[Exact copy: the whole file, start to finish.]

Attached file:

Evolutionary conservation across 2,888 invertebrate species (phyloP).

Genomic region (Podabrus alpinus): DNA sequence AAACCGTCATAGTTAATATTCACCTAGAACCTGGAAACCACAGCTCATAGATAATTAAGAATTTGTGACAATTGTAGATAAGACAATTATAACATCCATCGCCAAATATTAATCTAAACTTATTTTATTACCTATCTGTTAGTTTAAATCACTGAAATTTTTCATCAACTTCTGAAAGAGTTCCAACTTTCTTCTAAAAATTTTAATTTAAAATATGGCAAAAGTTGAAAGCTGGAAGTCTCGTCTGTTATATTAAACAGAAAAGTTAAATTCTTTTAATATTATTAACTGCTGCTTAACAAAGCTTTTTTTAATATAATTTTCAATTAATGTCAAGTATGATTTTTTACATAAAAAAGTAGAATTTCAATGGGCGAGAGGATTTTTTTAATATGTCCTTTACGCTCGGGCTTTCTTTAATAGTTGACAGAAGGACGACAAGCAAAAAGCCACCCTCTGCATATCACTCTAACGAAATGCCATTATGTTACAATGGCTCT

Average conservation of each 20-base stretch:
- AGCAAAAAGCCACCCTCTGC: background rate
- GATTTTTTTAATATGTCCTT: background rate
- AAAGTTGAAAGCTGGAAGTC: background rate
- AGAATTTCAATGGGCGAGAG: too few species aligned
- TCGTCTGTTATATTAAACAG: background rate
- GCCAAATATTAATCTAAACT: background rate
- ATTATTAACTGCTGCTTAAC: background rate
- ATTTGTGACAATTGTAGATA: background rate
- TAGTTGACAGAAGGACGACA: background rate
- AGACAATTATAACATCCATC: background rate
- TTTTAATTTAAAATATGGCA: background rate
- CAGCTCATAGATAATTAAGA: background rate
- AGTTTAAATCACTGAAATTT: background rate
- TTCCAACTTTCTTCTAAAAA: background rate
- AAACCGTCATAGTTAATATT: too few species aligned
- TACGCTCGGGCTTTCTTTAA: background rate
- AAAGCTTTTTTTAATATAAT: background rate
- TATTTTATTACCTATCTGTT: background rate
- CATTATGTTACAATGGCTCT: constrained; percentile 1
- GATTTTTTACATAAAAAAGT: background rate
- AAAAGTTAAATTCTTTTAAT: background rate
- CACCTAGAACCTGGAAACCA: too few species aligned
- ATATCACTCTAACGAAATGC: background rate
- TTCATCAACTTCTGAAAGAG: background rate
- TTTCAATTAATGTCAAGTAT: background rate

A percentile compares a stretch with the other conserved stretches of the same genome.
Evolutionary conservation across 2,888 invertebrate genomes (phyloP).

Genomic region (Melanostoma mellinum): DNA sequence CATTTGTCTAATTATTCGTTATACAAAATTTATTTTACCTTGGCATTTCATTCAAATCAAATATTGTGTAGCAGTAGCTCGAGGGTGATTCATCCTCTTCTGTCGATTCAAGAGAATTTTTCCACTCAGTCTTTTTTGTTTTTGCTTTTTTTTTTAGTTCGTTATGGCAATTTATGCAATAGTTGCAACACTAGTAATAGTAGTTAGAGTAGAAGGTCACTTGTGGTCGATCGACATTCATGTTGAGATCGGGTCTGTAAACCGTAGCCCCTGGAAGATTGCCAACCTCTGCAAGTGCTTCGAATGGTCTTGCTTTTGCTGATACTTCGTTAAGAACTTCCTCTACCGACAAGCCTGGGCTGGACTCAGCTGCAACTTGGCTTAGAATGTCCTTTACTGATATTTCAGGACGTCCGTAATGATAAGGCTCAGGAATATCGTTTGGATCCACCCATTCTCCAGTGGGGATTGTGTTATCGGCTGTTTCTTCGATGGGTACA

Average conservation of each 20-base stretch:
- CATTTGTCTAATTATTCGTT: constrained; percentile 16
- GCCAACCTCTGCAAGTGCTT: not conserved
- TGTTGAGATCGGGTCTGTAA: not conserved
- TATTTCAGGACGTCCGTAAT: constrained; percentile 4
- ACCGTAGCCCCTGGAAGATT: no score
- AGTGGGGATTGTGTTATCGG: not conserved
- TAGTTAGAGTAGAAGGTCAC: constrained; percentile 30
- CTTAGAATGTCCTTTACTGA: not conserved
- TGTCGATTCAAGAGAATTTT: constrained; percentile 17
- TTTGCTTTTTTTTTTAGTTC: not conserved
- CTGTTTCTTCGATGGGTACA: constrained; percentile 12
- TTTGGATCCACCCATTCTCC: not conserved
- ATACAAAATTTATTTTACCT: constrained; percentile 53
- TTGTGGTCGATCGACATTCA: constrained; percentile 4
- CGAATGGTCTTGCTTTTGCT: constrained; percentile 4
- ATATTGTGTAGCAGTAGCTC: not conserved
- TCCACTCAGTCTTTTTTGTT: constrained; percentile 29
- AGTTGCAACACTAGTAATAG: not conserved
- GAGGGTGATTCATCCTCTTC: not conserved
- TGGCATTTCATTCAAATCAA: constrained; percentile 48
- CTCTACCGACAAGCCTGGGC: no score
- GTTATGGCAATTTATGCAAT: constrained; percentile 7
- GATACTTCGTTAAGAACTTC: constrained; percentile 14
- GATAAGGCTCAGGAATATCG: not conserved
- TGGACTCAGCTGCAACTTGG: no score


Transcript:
Evolutionary conservation across 2,888 invertebrate species (phyloP).

Genomic region (Podabrus alpinus): DNA sequence AAACCGTCATAGTTAATATTCACCTAGAACCTGGAAACCACAGCTCATAGATAATTAAGAATTTGTGACAATTGTAGATAAGACAATTATAACATCCATCGCCAAATATTAATCTAAACTTATTTTATTACCTATCTGTTAGTTTAAATCACTGAAATTTTTCATCAACTTCTGAAAGAGTTCCAACTTTCTTCTAAAAATTTTAATTTAAAATATGGCAAAAGTTGAAAGCTGGAAGTCTCGTCTGTTATATTAAACAGAAAAGTTAAATTCTTTTAATATTATTAACTGCTGCTTAACAAAGCTTTTTTTAATATAATTTTCAATTAATGTCAAGTATGATTTTTTACATAAAAAAGTAGAATTTCAATGGGCGAGAGGATTTTTTTAATATGTCCTTTACGCTCGGGCTTTCTTTAATAGTTGACAGAAGGACGACAAGCAAAAAGCCACCCTCTGCATATCACTCTAACGAAATGCCATTATGTTACAATGGCTCT

Average conservation of each 20-base stretch:
- AGCAAAAAGCCACCCTCTGC: background rate
- GATTTTTTTAATATGTCCTT: background rate
- AAAGTTGAAAGCTGGAAGTC: background rate
- AGAATTTCAATGGGCGAGAG: too few species aligned
- TCGTCTGTTATATTAAACAG: background rate
- GCCAAATATTAATCTAAACT: background rate
- ATTATTAACTGCTGCTTAAC: background rate
- ATTTGTGACAATTGTAGATA: background rate
- TAGTTGACAGAAGGACGACA: background rate
- AGACAATTATAACATCCATC: background rate
- TTTTAATTTAAAATATGGCA: background rate
- CAGCTCATAGATAATTAAGA: background rate
- AGTTTAAATCACTGAAATTT: background rate
- TTCCAACTTTCTTCTAAAAA: background rate
- AAACCGTCATAGTTAATATT: too few species aligned
- TACGCTCGGGCTTTCTTTAA: background rate
- AAAGCTTTTTTTAATATAAT: background rate
- TATTTTATTACCTATCTGTT: background rate
- CATTATGTTACAATGGCTCT: constrained; percentile 1
- GATTTTTTACATAAAAAAGT: background rate
- AAAAGTTAAATTCTTTTAAT: background rate
- CACCTAGAACCTGGAAACCA: too few species aligned
- ATATCACTCTAACGAAATGC: background rate
- TTCATCAACTTCTGAAAGAG: background rate
- TTTCAATTAATGTCAAGTAT: background rate

A percentile compares a stretch with the other conserved stretches of the same genome.
Evolutionary conservation across 2,888 invertebrate genomes (phyloP).

Genomic region (Melanostoma mellinum): DNA sequence CATTTGTCTAATTATTCGTTATACAAAATTTATTTTACCTTGGCATTTCATTCAAATCAAATATTGTGTAGCAGTAGCTCGAGGGTGATTCATCCTCTTCTGTCGATTCAAGAGAATTTTTCCACTCAGTCTTTTTTGTTTTTGCTTTTTTTTTTAGTTCGTTATGGCAATTTATGCAATAGTTGCAACACTAGTAATAGTAGTTAGAGTAGAAGGTCACTTGTGGTCGATCGACATTCATGTTGAGATCGGGTCTGTAAACCGTAGCCCCTGGAAGATTGCCAACCTCTGCAAGTGCTTCGAATGGTCTTGCTTTTGCTGATACTTCGTTAAGAACTTCCTCTACCGACAAGCCTGGGCTGGACTCAGCTGCAACTTGGCTTAGAATGTCCTTTACTGATATTTCAGGACGTCCGTAATGATAAGGCTCAGGAATATCGTTTGGATCCACCCATTCTCCAGTGGGGATTGTGTTATCGGCTGTTTCTTCGATGGGTACA

Average conservation of each 20-base stretch:
- CATTTGTCTAATTATTCGTT: constrained; percentile 16
- GCCAACCTCTGCAAGTGCTT: not conserved
- TGTTGAGATCGGGTCTGTAA: not conserved
- TATTTCAGGACGTCCGTAAT: constrained; percentile 4
- ACCGTAGCCCCTGGAAGATT: no score
- AGTGGGGATTGTGTTATCGG: not conserved
- TAGTTAGAGTAGAAGGTCAC: constrained; percentile 30
- CTTAGAATGTCCTTTACTGA: not conserved
- TGTCGATTCAAGAGAATTTT: constrained; percentile 17
- TTTGCTTTTTTTTTTAGTTC: not conserved
- CTGTTTCTTCGATGGGTACA: constrained; percentile 12
- TTTGGATCCACCCATTCTCC: not conserved
- ATACAAAATTTATTTTACCT: constrained; percentile 53
- TTGTGGTCGATCGACATTCA: constrained; percentile 4
- CGAATGGTCTTGCTTTTGCT: constrained; percentile 4
- ATATTGTGTAGCAGTAGCTC: not conserved
- TCCACTCAGTCTTTTTTGTT: constrained; percentile 29
- AGTTGCAACACTAGTAATAG: not conserved
- GAGGGTGATTCATCCTCTTC: not conserved
- TGGCATTTCATTCAAATCAA: constrained; percentile 48
- CTCTACCGACAAGCCTGGGC: no score
- GTTATGGCAATTTATGCAAT: constrained; percentile 7
- GATACTTCGTTAAGAACTTC: constrained; percentile 14
- GATAAGGCTCAGGAATATCG: not conserved
- TGGACTCAGCTGCAACTTGG: no score